Anticipate obstacles

Now that you have a few weeks of practice under your belt, it should also be easier for you to anticipate potential roadblocks. Look at what obstacles prevented you from meeting your goal these first few weeks and brainstorm ways to work around them.

If you were too tired, perhaps you can go to bed half an hour earlier every night. If it was the commute that did you in, you can go to the gym at a different hour of the day. And so on.  

Get specific

Just as you were specific about the successes and failures of your initial resolution, get specific about how you will fit your revised resolutions into your life.

While going to the gym once per week sounds like a good goal, what time of day will you actually go? How will you get there and back?

“When you think about the specifics, you are more aware of where it could fit—or not—into your daily life,” says Raue. And it gives you the opportunity to prepare for potential obstacles ahead of time.

Be accountable to yourself and find an accountability partner, too

If you had a doctor’s appointment on Tuesday at noon, you’d go, right? Try putting your gym workout on your calendar for Tuesday at noon as a way of holding yourself accountable.

Another way to reinforce your commitment is to enlist a partner. Get a friend to commit to their goal while you commit to yours.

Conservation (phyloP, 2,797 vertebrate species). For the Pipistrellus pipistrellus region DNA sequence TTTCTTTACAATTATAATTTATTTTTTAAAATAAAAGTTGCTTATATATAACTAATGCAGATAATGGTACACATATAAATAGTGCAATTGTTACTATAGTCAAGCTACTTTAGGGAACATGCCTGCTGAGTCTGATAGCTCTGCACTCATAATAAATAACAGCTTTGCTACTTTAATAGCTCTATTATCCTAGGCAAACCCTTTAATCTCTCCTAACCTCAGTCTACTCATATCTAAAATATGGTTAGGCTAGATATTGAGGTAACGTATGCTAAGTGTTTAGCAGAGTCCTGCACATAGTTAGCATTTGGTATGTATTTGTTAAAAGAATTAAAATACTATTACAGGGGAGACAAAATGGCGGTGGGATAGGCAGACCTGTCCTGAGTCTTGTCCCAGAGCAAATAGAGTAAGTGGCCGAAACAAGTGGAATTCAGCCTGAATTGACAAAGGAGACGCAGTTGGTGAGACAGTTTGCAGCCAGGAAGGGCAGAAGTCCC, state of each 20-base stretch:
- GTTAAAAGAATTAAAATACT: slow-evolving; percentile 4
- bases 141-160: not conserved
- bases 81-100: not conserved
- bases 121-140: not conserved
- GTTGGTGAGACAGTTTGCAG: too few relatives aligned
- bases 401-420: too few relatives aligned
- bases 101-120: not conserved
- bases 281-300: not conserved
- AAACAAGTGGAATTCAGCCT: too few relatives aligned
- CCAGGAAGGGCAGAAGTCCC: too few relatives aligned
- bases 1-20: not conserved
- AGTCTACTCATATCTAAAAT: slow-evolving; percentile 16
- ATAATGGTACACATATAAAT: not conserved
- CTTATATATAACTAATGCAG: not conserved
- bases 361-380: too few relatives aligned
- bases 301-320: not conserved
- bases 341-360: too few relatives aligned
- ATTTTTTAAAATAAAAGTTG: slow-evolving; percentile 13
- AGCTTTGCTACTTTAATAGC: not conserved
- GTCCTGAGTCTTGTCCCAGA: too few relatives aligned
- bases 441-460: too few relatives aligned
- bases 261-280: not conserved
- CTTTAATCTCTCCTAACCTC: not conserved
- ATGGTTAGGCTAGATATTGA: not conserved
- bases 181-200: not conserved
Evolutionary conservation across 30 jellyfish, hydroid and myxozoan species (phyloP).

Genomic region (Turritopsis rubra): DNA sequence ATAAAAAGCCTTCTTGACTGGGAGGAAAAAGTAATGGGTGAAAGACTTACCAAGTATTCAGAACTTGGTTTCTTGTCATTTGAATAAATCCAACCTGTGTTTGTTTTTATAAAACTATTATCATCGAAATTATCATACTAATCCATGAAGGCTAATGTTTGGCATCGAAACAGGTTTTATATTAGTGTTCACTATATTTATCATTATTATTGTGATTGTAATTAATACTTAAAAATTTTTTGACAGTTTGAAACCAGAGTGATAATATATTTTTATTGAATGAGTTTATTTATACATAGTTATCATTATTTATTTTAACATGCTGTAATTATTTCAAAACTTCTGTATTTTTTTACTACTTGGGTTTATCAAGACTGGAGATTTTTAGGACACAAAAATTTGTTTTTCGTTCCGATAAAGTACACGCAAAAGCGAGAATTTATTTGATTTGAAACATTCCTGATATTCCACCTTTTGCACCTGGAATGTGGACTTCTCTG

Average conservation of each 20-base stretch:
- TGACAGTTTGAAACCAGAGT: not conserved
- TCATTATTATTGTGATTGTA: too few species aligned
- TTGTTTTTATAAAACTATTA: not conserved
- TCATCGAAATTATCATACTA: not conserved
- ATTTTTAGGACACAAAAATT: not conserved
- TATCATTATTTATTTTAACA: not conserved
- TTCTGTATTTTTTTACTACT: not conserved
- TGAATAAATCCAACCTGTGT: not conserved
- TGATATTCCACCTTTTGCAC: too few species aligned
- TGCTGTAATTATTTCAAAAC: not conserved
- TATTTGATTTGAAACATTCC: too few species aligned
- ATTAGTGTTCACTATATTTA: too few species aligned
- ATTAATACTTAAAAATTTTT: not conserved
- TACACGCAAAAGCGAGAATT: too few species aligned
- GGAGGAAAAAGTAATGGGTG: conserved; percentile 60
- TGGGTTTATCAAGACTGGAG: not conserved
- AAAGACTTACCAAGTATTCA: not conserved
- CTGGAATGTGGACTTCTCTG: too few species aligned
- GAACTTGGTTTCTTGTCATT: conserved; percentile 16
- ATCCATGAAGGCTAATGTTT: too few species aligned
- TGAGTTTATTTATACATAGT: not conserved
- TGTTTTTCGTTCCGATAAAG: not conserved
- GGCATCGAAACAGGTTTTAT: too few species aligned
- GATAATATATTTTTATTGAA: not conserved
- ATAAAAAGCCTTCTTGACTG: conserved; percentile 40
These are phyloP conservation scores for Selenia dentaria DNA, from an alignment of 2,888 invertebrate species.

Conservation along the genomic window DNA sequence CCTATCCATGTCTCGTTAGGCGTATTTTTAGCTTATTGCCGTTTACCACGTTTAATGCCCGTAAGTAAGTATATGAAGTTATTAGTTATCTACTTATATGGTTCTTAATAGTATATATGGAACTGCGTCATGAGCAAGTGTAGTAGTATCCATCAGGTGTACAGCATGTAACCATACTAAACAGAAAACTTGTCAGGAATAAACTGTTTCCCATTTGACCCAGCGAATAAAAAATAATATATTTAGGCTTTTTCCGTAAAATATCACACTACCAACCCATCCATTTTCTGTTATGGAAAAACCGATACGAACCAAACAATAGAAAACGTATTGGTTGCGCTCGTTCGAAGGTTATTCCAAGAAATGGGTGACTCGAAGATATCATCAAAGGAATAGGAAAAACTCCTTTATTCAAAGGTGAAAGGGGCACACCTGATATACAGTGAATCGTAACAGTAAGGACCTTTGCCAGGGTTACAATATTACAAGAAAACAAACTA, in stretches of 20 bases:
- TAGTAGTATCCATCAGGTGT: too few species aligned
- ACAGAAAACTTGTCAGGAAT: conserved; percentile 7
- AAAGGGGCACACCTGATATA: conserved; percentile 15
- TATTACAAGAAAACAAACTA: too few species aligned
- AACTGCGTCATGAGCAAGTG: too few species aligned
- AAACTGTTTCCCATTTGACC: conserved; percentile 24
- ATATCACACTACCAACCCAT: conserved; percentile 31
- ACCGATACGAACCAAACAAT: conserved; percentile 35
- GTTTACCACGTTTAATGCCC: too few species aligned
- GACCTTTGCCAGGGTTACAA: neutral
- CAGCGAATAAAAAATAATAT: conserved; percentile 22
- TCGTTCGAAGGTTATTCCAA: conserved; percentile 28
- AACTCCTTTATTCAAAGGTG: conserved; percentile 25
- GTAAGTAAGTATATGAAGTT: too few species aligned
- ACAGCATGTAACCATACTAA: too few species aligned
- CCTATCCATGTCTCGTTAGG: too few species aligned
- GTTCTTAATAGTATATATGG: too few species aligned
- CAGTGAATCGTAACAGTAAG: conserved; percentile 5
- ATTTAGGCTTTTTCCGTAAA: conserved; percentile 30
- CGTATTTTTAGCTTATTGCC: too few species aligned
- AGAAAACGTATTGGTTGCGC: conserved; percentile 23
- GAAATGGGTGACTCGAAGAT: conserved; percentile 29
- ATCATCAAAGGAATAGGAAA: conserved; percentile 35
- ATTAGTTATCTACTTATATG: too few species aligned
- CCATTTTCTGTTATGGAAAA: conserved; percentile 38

Then check in. Follow up with your friend and ask how things went.

Same goes for you. It’s just another kind of accountability—to yourself and to your friend, too, says Raue.

Forgive and forget

Once in a while, life throws you a curveball. Or two. Or three. There will inevitably be life events that disrupt your new routine.

Maybe a child or partner gets sick or a work project requires your complete attention. Whatever it is, cut yourself some slack when needed, says Raue.

Just remember to return to your new routine once that stressor is resolved. It may even mean starting from square one again. Just recommit to your goals again once you are able, he says.

You may get derailed, but it’s important to not get discouraged. Over time, you make small changes, consolidate those and set slightly bigger goals, and suddenly you have a new routine, says Raue.

That New Year’s resolution is now part of your life.